Many executives receive an easy 50+ emails per day. Are yours being read? Just as important, are they acted upon? Do you ask questions in your emails, but find that only some questions receive responses? And in return do you receive emails that are ‘fluffy’ and incomprehensible?

To try and minimise these problems and give your own emails greater impact, here are some ideas. Always with the proviso that you need to choose the correct tone for the person you are writing to – and keep your message polite – consider the following:

1. Be clear about your intentions

Before you start your email, be clear in your own mind what you are trying to achieve. Are you responding to somebody, seeking clarification, asking staff to do something, and if so by when? If you are asking or directing, don’t hint at this, but rather be clear.

2. Who are you writing to?

Be accurate about this. If you expect action or response, put recipients in the To field not the CC field. This means you may sometimes need to rearrange the email distribution during a long thread. Tread a careful balance between email blasts with numerous recipients and copying in those people who genuinely need to be kept in the loop. Never copy in colleagues in a passive-aggressive way in order to highlight some inadequacy in the main recipient; instead, deal with this in an honest way. And of course, put all recipients in the BCC field if you don’t wish them all to see each other’s addresses; many people get pretty antsy about this, especially where their personal emails are concerned.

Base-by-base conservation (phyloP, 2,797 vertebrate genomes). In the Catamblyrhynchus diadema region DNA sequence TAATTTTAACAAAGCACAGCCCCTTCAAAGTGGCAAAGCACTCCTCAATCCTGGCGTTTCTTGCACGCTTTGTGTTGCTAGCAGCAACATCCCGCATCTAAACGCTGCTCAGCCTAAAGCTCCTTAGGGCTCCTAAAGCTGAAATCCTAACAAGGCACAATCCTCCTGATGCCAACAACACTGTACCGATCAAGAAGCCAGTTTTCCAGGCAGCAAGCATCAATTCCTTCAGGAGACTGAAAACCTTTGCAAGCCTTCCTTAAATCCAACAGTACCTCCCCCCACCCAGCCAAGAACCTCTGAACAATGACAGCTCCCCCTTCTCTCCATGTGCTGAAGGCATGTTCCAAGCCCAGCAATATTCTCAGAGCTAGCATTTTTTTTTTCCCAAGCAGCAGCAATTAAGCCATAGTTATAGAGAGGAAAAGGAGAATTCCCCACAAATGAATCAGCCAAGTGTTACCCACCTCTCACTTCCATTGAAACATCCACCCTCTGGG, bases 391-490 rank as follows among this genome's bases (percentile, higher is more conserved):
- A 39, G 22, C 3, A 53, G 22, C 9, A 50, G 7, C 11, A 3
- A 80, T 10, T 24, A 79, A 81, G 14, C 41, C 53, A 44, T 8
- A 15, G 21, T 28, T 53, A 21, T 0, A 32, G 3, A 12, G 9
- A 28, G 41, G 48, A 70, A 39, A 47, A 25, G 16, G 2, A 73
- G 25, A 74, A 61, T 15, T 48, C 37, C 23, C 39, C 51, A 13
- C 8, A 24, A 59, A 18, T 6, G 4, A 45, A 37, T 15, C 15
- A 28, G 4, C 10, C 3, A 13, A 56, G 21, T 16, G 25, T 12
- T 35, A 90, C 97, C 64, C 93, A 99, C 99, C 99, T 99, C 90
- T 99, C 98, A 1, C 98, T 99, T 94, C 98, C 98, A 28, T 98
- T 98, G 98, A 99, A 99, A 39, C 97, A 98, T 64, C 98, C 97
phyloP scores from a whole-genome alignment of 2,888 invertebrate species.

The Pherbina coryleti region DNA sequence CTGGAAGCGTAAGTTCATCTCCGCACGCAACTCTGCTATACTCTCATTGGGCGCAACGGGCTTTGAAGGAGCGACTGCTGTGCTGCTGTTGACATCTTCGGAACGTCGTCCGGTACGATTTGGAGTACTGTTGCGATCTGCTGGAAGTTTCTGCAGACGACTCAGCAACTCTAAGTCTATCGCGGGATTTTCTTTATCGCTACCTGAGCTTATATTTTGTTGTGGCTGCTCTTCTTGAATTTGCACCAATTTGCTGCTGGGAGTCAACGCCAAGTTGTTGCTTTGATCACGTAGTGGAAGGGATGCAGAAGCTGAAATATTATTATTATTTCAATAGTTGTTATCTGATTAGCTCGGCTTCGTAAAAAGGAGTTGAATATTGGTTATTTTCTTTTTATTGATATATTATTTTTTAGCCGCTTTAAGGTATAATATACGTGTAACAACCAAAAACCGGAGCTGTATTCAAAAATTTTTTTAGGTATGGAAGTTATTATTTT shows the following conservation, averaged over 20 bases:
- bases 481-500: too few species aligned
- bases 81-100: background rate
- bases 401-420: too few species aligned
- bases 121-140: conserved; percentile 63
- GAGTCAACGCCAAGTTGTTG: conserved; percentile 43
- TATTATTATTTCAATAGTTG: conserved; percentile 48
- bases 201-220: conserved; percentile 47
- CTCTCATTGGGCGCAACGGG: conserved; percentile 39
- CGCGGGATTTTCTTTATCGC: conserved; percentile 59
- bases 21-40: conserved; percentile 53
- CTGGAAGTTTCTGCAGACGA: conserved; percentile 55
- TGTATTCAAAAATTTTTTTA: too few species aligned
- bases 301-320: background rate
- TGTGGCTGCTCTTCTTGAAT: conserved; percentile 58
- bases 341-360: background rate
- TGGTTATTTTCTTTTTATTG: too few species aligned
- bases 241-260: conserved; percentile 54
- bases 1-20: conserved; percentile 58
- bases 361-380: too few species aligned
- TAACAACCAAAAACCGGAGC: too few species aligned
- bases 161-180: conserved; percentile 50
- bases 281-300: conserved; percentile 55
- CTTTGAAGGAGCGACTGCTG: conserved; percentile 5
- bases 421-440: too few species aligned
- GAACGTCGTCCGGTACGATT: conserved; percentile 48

3. Get straight into it

This is not generally the medium for too much introduction! State your intentions – possibly even your conclusion – right up front. Don’t waffle or pull your punches; use plain, clear language in order to move things along.

4. Number the actions

If you are asking staff to answer or act upon a few things, number these points, and don’t be afraid to refer to the number at the foot of your email, e.g. ‘I look forward to receiving answers to my four questions.’ It just might remind them to ‘tick off’ each one when they reply. ‘Please respond/I’d appreciate a reply by close of business Friday’ might not go amiss either. You could also break up a longish email with headings.

5. Manage the thread

Keep email threads intact. This can get quite unwieldy with numerous colleagues involved in a protracted exchange, but it’s important now that the functionality exists to sort messages by conversation. After time has passed, it is easier to check back over correspondence and decisions taken if the emails are linked by subject heading.

6. Keep topics separate

Also helpful is to start a new topic with a new thread, especially where a response to this subject area will be needed. You’ll confuse the conversation sorter – and irritate your colleagues – if you add new subject matter into existing threads.

7. Review your email

Read over your entire email, trying to see it from the perspective of the recipient(s). Have you been crystal clear in what should or might happen next? If you’re responding, have you covered off everything in the original email? Have you put in clear requests or suggestions for action, and is a deadline appropriate and included?